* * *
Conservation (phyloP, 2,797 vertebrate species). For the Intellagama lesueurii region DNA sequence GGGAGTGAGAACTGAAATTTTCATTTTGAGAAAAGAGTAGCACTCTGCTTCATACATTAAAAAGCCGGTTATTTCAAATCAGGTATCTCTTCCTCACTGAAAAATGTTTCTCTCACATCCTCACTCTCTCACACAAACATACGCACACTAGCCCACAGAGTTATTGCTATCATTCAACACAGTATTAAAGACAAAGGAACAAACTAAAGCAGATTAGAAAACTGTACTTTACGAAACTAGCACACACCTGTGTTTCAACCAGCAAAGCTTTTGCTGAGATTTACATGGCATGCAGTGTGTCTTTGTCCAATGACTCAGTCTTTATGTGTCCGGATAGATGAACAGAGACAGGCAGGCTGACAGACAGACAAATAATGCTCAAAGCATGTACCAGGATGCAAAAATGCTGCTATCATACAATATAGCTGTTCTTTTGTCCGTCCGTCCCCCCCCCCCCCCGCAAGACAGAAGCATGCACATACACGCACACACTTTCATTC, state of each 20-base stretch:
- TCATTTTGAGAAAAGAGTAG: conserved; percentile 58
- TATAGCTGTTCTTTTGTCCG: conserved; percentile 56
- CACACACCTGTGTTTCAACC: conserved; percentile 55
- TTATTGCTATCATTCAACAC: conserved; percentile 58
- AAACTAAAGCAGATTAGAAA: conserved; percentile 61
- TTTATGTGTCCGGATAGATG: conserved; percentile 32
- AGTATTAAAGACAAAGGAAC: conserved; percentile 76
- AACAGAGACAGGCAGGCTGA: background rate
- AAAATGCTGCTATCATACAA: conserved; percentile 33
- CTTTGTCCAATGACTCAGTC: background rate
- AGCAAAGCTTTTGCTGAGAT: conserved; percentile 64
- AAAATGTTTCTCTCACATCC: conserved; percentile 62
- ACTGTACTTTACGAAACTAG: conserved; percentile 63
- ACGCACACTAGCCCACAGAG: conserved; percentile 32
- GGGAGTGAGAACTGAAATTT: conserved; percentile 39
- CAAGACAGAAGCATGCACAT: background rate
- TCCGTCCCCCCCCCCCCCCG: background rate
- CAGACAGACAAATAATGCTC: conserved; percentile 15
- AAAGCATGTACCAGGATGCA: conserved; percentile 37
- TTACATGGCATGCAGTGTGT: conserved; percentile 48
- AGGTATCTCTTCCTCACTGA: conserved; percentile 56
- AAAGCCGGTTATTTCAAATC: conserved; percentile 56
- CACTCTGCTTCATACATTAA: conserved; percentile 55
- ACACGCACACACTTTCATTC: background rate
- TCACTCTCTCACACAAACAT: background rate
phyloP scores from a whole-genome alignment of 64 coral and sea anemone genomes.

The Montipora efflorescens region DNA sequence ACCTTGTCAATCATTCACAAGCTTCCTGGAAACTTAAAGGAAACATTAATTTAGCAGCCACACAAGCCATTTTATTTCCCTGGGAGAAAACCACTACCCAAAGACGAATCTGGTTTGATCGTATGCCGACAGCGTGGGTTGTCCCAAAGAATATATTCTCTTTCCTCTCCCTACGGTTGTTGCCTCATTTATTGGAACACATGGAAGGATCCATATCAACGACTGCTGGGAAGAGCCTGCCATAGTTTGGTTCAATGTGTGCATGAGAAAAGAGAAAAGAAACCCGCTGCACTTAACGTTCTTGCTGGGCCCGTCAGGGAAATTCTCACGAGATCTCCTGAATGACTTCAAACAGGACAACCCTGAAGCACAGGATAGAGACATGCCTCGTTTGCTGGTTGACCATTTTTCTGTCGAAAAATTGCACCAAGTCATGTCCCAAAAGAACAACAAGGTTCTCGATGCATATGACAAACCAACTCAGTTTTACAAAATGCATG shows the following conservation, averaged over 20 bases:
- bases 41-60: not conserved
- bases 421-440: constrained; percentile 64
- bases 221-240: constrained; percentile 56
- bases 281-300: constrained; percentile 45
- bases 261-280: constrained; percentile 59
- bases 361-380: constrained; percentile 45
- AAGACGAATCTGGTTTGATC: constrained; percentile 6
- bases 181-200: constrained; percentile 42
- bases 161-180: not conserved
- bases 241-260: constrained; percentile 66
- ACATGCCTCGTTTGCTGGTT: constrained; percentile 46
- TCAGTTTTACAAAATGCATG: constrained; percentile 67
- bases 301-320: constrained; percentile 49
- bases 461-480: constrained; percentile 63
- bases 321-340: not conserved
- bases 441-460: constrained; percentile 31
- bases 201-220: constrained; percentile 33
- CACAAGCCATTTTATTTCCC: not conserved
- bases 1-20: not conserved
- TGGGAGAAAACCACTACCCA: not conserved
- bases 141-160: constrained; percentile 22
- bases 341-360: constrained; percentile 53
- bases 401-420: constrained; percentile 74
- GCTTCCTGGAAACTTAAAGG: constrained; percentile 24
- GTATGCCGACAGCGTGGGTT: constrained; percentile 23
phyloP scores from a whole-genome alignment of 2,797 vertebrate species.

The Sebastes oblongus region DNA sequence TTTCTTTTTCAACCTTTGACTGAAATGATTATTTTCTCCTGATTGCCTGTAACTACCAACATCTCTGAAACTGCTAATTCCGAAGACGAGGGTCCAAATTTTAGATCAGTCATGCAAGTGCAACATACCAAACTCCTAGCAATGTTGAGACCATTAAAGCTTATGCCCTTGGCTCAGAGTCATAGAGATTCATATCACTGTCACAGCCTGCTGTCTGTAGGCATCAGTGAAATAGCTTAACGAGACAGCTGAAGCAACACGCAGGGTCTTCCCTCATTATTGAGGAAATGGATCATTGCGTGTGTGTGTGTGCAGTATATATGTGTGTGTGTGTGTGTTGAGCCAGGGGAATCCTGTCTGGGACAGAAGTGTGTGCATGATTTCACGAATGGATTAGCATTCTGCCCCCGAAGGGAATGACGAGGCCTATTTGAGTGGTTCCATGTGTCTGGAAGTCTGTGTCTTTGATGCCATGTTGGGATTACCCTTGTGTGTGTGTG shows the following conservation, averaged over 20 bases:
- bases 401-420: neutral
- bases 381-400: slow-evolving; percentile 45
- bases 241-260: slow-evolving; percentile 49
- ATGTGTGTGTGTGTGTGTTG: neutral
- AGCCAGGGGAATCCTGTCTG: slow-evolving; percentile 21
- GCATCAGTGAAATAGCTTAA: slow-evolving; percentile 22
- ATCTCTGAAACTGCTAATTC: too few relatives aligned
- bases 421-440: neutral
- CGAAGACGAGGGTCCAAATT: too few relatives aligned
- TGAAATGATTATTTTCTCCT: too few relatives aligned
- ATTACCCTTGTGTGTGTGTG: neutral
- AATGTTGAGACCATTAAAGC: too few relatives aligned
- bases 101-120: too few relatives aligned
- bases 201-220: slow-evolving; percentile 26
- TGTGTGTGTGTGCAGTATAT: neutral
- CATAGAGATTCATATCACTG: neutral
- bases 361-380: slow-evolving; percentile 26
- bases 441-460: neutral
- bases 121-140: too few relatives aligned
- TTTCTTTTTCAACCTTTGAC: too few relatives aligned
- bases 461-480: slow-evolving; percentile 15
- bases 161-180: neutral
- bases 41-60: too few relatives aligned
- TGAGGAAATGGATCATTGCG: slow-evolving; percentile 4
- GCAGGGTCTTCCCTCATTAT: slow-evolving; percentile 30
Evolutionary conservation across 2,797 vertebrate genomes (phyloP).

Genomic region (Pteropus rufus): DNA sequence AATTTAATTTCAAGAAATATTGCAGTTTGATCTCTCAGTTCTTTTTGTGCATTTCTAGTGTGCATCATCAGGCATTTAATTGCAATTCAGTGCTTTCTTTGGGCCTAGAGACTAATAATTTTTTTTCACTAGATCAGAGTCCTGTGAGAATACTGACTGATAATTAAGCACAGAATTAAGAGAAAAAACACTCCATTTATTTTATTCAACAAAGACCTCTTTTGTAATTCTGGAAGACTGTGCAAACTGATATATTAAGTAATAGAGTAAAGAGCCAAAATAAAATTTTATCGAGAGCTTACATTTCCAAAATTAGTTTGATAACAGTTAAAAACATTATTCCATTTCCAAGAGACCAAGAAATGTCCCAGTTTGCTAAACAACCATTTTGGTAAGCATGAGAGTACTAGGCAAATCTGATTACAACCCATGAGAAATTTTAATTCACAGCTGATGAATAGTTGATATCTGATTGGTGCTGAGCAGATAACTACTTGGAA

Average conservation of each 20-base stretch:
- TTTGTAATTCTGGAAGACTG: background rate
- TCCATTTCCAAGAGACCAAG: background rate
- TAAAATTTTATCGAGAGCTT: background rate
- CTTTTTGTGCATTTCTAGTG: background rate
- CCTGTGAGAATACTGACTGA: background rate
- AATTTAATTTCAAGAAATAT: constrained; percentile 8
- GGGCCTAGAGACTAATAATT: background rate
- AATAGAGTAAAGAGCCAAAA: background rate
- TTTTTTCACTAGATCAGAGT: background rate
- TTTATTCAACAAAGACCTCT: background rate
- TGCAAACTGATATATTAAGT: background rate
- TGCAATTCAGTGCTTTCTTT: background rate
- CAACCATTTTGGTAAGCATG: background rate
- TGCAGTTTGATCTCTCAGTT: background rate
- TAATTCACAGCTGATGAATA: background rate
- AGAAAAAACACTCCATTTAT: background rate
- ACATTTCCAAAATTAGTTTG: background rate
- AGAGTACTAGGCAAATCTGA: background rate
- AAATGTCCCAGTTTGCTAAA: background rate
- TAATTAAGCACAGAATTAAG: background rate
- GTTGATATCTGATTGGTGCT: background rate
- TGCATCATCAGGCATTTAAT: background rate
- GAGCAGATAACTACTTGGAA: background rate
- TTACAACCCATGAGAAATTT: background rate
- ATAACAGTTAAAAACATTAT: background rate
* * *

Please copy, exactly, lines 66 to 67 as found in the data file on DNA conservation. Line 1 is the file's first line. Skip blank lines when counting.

- ATTACCCTTGTGTGTGTGTG: neutral
- AATGTTGAGACCATTAAAGC: too few relatives aligned